WHAT: When Erudite leader Jeanine (Kate Winslet) recovers a mysterious box containing a message from the colony’s founding fathers that requires a Divergent to unlock it, she orders her cronies to round up potential candidates to put through the box’s rigorous testing process. Meanwhile, Tris (Shailene Woodley) and Four (Theo James) unite their Dauntless friends with the factionless rebels – led by Four’s presumed-dead mother, Evelyn (Naomi Watts) – to take down Jeanine and the whole faction system.

WHY: Unlike some of the more successful YA book-to-film adaptations, the “Divergent” series has continually failed to prove why Veronica Roth’s trilogy is such a big deal. The first installment was plagued by a troubling lack of excitement, suspense and emotion, and those problems continue with “Insurgent.” Though it boasts some great talent in the form of Shailene Woodley, Kate Winslet and Miles Teller (the latter two of whom are smartly given more to do this time around), it’s not enough to disguise the movie’s numerous issues, especially when it wastes so much time doing nothing. The end of “Divergent” seemed to point towards a move outside the walls surrounding the dystopian city where the story takes place, and yet all of “Insurgent” is set within those very walls, suspending its characters in narrative limbo in order to slog through an entire novel of mostly filler. “Insurgent” could have been the “Catching Fire” of the “Divergent” film series, building on the original premise in bold and fresh new ways, but instead, it’s a sluggish, twiddle-your-thumbs chapter that’s more about the setup than the payoff.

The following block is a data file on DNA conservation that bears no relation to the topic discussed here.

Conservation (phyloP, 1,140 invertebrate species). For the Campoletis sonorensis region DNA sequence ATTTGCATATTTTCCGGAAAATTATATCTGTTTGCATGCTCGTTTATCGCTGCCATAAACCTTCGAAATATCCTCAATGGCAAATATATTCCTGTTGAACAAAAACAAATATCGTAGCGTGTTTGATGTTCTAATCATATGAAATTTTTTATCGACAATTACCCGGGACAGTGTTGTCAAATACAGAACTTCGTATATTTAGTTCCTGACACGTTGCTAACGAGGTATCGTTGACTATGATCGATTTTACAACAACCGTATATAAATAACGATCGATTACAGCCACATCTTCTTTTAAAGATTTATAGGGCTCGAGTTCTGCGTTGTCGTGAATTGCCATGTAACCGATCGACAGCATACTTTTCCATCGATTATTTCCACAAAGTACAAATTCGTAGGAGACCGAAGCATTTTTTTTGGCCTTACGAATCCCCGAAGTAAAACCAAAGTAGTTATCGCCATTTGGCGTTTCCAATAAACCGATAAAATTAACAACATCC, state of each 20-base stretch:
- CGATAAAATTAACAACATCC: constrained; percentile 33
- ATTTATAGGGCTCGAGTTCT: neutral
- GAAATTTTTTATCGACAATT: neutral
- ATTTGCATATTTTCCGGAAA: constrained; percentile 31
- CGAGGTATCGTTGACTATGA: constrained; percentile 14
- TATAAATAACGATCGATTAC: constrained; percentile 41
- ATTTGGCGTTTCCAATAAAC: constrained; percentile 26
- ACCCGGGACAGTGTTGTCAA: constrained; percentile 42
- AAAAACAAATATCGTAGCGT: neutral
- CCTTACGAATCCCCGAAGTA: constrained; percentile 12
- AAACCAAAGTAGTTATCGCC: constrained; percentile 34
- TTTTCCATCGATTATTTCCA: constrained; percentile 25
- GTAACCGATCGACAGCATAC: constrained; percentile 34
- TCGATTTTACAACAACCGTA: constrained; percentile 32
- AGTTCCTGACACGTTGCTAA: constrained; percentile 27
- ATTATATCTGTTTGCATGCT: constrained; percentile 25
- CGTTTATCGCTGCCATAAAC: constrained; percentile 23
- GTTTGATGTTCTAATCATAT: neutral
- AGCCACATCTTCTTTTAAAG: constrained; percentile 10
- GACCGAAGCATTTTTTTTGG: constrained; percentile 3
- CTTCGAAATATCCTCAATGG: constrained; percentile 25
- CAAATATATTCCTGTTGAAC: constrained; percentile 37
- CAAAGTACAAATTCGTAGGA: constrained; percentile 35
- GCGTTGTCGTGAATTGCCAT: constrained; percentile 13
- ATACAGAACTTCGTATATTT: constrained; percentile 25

EXTRAS: There’s an audio commentary by producers Doug Wick and Lucy Fisher, a feature-length documentary about making the film, and a quartet of featurettes on adapting the source material, the cast, shooting the train fight sequence and Miles Teller’s character, Peter Hayes.


“Strike Back: The Complete Third Season”